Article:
The question is: Did Apple actively put countermeasures or DRM on the retail Leopard install DVD's to stop users from installing it on a non Apple computers. Far as I can tell that answer is no. Apple did not include the drivers and other pieces of software that would be required to run out the box on a non EFI computer with a standard bios. But I have not seen any evidence that Apple put in DRM to stop people from installing MacOS. And even now (I have a MSI Wind U100 with Mac OS on it) when you install updates they don't add any software that in its self would kill a Hackentosh.

Just the same as Apple added a DMCA claim against Psystar but has not pushed it by asking a court for a DMCA infringement injunction to stop Psystar. I think that is because Apple does not have a case using the DMCA alone.

Reply Parent Score: 3

alcibiades Member since:
2005-10-12

Both DMCA and copyright allow you certain privileges in respect of acts which are either to enable competition or to enable interworking.

DMCA explicitly allows you to hack in order to bypass restrictions which limit competition. Garage door openers, mobiles and so on. Copyright in the US allows you to crack and alter in order to make interworking possible, and it also allows you to publish the methods.

If we consider that efi is an international standard, there is no way that placing your machine in a state to install OSX via it is unlawful.

Thom has of course violated the EULA clause which forbids installing on non-Macs. Whether this clause is enforceable? Because that's all that seems to be actionable in his method? Almost certainly not in the EU. Probably not in the US.

Reply Parent Score: 3

mstuartm Member since:
2009-05-29

I disagree. It is perfectly legal to modify Darwin code as one sees fit. If Apple's copy-protection scheme for OS X relies upon Darwin, it cannot legally enforce that scheme, since doing so would violate the terms of Darwin's open-source license.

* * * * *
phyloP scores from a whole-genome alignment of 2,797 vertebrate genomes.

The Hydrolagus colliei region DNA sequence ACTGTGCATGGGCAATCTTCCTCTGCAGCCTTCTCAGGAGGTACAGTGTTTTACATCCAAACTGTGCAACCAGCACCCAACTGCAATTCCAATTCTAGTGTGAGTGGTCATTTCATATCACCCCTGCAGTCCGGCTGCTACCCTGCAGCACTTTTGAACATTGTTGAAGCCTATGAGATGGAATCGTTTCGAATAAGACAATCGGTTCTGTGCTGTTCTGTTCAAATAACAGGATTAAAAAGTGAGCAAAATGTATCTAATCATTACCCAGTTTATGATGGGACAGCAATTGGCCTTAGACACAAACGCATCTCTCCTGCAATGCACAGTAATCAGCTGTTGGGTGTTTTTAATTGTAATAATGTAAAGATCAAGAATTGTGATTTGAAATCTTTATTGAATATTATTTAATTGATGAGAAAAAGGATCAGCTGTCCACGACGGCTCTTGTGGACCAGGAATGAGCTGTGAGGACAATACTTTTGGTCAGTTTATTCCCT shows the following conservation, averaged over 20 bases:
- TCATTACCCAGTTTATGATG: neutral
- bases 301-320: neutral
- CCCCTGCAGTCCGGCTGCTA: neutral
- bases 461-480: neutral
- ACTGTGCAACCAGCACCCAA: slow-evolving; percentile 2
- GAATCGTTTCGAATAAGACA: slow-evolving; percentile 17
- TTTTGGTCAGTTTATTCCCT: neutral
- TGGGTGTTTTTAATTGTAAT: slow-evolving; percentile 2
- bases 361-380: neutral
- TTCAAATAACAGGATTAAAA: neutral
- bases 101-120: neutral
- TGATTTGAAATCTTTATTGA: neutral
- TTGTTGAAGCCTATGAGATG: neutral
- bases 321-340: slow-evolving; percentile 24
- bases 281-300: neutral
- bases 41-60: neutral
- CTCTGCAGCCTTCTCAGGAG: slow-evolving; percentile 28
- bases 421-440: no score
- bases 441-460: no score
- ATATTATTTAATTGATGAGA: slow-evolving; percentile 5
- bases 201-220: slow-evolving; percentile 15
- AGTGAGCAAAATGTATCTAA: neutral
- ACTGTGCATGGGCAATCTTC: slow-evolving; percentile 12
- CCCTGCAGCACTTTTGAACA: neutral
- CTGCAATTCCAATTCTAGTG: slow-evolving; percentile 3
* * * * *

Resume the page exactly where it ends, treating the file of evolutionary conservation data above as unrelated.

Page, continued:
In other words, Apple can't put code into Darwin, declare that code part of its OS X copy-protection scheme, and assert that it is thus illegal for other developers to alter that code. If Apple even attempted such a thing, it would by definition amount to a licensing violation -- and thus would be unenforceable.

If Apple's copy-protection scheme does not rely upon Darwin, then modifying Darwin does not qualify as circumvention in the first place.

And hardware-based protection is a moot point. If you're using non-Apple commodity hardware, then there is no firmware-based protection to work around -- and thus no circumvention.

The real legal issue here, IMO, is the Apple EULA for OS X. I strongly suspect that by "labeling," Apple is not simply referring to a cutesy decal on the system case. Rather, in this case, "labeling" is shorthand for "Apple-branded," or in other words, Apple-proprietary hardware.

I certainly wouldn't want to discourage anyone from pursuing this experiment -- software EULAs are generally a revolting species of legal monster, and Apple's EULAs are no exception. And this presents absolutely no threat -- none -- to Apple's business, since there is zero chance this kind of hack will cost the company any paying customers. But really, I think it's a mistake to take the world "label" too literally in this context.

IANAL -- but then again, I don't charge $400 an hour for my opinion, either :-)

Reply Parent Score: 1